Brilliant: a Cop28 to save the planet – staged by oil barons who imperil it

01 12 2023 | 14:08Marina Hyde / THE GUARDIAN

The UAE will have its moment of glory while the UK press worries more about petrostate money buying the Telegraph

“Apetrostate hosting a climate conference” sounds like a situation shouted out at an improv night, after they’ve done the ones about a fox hosting a henhouse and Jimmy Savile hosting Jim’ll Fix It. Arguably, though, the fact the president of this week’s Cop28 climate conference in Dubai is also the CEO of the United Arab Emirates’ state oil firm crosses the fine line between mirthless joke and extinction-level distress signal. Happily for Sultan Al Jaber, this metaphorical flare will be obscured by all the actual flares caused by oil companies still cheerily burning waste gas across the Gulf. Maybe the various Emirati governments will order the oil firms to lay off this toxic practice – ineffectually outlawed by the UAE 20 years ago – for the duration of the conference, a bit like the Chinese government ordered many Beijing factories to shut down during the 2008 Olympics so that a pea-souper didn’t prevent enjoyment of the dressage. If not, international dignitaries flying into Cop28 on private planes will be able to look out of their windows at the oilfields and consider how nice it is to be welcomed by a roaring fire.

To the jolly old UAE, then, which can own our football clubs but not our newspapers, which should rather be squired by the right kind of meddling foreigners (Rupert Murdoch), criminal foreigners (Conrad Black), morality-vacuum island fort dwellers (the Barclays) or basic non-doms (the Rothermeres). Yes, the week’s other Emirati plotline is the hokey-cokey over the sale of the Telegraph, Sunday Telegraph and Spectator titles, which look like they could be at risk of effectively going to an investment fund backed by the Abu Dhabi ruling family. At present, only a half-arsed government probe stands between civilisation and a desert ski-resort corporate retreat at which former Telegraph editor Charles Moore would be seated heavily down-table from Pep Guardiola, and possibly even Jack Grealish.

Speaking of Lord Moore, can it really be only two years since Boris Johnson was leaving his own climate conference early by private jet, in order to have dinner with this longtime climate change denialist, who sought to persuade his former Telegraph employee that it was definitely worth going all-out to save Moore’s friend Owen Paterson from a minor wrist-slap from the parliamentary standards commissioner? Why, I do believe it can. Charles turned out to be wrong about that, and the resulting shitstorm was the beginning of the end of Johnson’s premiership. This week, Moore was railing against the possibility of the Telegraph titles insidiously becoming paid mouthpieces of a government, which somehow means so much more from someone who once refused to pay his licence fee to the BBC but wanted Johnson to make him chairman of it.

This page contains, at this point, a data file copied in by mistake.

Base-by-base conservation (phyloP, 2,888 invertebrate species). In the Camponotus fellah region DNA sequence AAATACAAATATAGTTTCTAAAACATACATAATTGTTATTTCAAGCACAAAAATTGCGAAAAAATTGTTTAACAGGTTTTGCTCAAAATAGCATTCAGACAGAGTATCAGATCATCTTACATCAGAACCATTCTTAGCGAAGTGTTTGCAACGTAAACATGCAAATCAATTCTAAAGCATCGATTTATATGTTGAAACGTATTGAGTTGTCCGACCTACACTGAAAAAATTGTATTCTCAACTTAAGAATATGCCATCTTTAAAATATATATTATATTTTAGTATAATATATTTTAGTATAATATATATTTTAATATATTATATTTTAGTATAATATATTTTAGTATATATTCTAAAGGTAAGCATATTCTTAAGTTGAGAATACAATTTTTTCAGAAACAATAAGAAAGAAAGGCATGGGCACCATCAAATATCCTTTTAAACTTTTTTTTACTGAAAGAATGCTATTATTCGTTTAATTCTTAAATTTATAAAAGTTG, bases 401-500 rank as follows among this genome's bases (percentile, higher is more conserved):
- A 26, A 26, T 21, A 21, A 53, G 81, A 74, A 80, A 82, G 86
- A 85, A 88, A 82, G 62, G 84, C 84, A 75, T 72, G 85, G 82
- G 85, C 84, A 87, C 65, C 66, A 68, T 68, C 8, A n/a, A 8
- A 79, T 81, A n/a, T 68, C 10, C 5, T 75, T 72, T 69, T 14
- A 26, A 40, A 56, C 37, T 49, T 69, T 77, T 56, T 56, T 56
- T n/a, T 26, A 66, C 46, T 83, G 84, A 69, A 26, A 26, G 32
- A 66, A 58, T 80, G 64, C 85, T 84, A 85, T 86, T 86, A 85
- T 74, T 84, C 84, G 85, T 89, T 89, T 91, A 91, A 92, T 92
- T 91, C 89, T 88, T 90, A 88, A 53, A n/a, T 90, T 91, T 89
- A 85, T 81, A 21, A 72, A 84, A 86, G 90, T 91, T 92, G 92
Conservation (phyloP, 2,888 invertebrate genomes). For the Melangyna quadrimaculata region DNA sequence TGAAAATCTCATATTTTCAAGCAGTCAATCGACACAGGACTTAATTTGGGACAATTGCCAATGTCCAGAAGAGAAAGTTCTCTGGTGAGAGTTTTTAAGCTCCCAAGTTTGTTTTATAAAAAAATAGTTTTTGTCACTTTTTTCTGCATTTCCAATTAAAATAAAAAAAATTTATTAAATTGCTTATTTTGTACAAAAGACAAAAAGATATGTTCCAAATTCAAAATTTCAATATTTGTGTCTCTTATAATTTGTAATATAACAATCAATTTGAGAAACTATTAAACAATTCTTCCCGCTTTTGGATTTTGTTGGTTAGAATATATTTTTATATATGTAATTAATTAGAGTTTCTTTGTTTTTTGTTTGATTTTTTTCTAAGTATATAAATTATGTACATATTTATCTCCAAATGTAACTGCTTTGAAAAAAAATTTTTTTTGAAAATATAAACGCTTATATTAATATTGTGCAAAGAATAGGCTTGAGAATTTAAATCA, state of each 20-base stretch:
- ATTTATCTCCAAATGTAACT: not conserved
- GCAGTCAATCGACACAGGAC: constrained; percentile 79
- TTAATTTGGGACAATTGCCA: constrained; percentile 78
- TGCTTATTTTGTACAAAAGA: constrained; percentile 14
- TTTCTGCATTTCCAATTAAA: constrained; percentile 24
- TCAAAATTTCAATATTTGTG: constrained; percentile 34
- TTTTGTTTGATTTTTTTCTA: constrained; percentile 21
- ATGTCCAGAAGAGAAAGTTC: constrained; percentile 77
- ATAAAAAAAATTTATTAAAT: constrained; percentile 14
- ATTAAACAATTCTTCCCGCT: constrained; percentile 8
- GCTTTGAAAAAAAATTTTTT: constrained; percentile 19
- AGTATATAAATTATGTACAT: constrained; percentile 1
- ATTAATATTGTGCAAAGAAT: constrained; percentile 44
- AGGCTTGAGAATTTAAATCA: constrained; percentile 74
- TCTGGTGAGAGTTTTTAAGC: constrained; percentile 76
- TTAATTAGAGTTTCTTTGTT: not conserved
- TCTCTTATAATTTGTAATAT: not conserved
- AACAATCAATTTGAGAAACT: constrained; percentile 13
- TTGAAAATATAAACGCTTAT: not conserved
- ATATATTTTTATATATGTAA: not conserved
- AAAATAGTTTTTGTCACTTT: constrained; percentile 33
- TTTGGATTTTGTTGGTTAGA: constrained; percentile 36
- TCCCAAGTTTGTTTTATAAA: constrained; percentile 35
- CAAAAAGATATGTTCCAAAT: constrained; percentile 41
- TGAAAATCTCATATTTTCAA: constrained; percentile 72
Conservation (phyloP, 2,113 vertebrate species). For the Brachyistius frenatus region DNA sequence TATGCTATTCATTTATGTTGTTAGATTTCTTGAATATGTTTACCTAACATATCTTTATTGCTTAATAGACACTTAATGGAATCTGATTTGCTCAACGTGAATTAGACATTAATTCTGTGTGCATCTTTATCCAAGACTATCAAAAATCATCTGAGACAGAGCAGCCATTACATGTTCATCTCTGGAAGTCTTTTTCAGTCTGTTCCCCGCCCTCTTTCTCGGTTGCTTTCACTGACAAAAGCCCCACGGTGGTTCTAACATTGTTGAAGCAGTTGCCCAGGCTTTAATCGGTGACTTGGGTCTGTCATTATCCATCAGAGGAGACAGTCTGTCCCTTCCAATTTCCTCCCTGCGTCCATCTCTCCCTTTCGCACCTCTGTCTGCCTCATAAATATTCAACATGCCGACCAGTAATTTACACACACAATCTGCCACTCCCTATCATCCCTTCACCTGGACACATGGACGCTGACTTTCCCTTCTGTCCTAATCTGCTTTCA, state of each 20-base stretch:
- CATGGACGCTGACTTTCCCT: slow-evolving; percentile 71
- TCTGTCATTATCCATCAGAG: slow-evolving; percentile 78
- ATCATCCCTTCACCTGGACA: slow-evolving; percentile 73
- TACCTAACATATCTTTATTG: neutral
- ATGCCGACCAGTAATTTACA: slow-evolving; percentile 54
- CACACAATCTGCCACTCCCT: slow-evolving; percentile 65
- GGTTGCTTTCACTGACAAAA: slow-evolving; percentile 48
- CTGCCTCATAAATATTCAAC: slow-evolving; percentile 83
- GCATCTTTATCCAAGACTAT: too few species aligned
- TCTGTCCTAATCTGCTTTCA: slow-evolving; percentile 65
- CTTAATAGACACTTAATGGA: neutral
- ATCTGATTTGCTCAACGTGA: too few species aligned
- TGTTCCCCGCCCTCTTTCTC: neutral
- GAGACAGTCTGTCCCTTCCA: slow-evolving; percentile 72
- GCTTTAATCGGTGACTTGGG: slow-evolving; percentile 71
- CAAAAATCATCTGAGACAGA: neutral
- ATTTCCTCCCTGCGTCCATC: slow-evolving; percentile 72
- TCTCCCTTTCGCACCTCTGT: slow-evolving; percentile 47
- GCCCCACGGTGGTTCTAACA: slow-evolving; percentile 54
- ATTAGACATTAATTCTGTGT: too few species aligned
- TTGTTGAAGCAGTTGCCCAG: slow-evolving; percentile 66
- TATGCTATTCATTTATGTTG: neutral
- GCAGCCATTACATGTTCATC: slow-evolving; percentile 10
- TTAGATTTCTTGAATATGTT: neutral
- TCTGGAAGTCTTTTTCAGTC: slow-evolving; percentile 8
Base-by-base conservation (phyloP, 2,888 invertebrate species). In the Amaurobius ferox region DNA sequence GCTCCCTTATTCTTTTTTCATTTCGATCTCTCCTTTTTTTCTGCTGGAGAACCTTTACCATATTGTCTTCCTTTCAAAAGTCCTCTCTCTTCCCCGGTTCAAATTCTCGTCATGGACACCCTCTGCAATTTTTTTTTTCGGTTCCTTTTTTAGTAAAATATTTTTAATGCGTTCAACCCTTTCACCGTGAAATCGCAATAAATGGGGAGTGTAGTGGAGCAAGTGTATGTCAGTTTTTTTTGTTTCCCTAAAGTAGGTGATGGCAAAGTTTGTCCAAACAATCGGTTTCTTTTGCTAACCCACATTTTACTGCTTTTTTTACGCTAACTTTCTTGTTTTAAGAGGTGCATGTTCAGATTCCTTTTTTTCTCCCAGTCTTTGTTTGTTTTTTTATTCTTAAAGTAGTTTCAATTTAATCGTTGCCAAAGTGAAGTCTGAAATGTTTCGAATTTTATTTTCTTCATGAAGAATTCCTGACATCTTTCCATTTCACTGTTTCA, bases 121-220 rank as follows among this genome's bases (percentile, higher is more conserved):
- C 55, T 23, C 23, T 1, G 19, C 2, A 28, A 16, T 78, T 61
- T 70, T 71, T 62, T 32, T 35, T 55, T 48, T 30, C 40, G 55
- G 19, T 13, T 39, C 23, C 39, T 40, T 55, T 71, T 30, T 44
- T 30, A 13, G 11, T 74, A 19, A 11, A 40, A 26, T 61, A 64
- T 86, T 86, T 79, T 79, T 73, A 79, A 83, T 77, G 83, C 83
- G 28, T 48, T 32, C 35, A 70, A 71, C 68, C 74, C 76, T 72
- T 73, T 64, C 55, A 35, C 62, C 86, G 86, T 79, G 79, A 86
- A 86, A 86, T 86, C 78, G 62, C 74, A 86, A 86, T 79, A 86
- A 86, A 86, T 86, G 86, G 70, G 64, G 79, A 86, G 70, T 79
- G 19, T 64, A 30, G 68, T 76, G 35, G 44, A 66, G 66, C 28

Either way it says quite a lot about the displacement activities of the age that this particular media story is currently garnering more feverish interest than Thursday’s conference, supposedly convened to head off an existential threat to life as much of the world knows it. If only they could make the climate crisis more like Succession, maybe it would pique the attention of the Telegraph’s somewhat distracted below-the-line commenters. Not that I didn’t have a huge amount of time for one judgment that “GB News will be the last redoubt of the free press if Islam buys the Telegraph”.

How do the omens for Cop28 look? Aside from all of the above, it emerges that protests at the event have been “approved”, in that authoritarian way that the form book suggests means they will take place in a fenced-off somewhere out near the airport. Joe Biden isn’t even going to turn up to it, meanwhile, though it was only a couple of weeks ago that his climate envoy, John Kerry, was declaring it “an experiment” to put an oil and gas-producing state in charge of a climate conference. The experiment certainly seems to be grippingly under way.

In fact, Cop28 seems to be taking on the character of one of those late-stage Fifa tournaments, where World Cups are really just an international bribery exchange to which the football merely serves as the backdrop. How else to explain Monday’s revelation by the BBC and non-profit Centre for Climate Reporting that Al Jaber and the UAE planned to use the conference to pitch and promote oil and gas deals to foreign governments including China, Brazil, Germany and Egypt? We have to say “planned”, because Cop28 spokesfolk now say the documents detailing the strategy “were not used by Cop28 in meetings” and that “private meetings are private”. No doubt, no doubt.

Even so, Al Jaber’s people seem quite upset that this has all come out. Amusingly, even the Telegraph reported the story, having previously not really regarded such things as newsworthy, but presumably having a vested interest now it is itself the target of a vested interest. For what it’s worth, I agree with Charles Moore that a UAE state-backed takeover of the Telegraph titles would obviously be a bad idea, not least because it would mean a tragic farewell to the Telegraph’s fearless climate change coverage (27 November-28 November 2023. Taken too soon).

But while the upper reaches of the Conservative party agonise over whether to come down on that side, or simply to admit that selling everything to rapacious offshore interests is one of the few things the UK still does well, the rest of us can only await Cop28 getting under way on Thursday. It is – sorry to go out on a limb here – the slightly more important long-term event.

  • Marina Hyde is a Guardian columnist


Photograph: Ueslei Marcelino/Reuters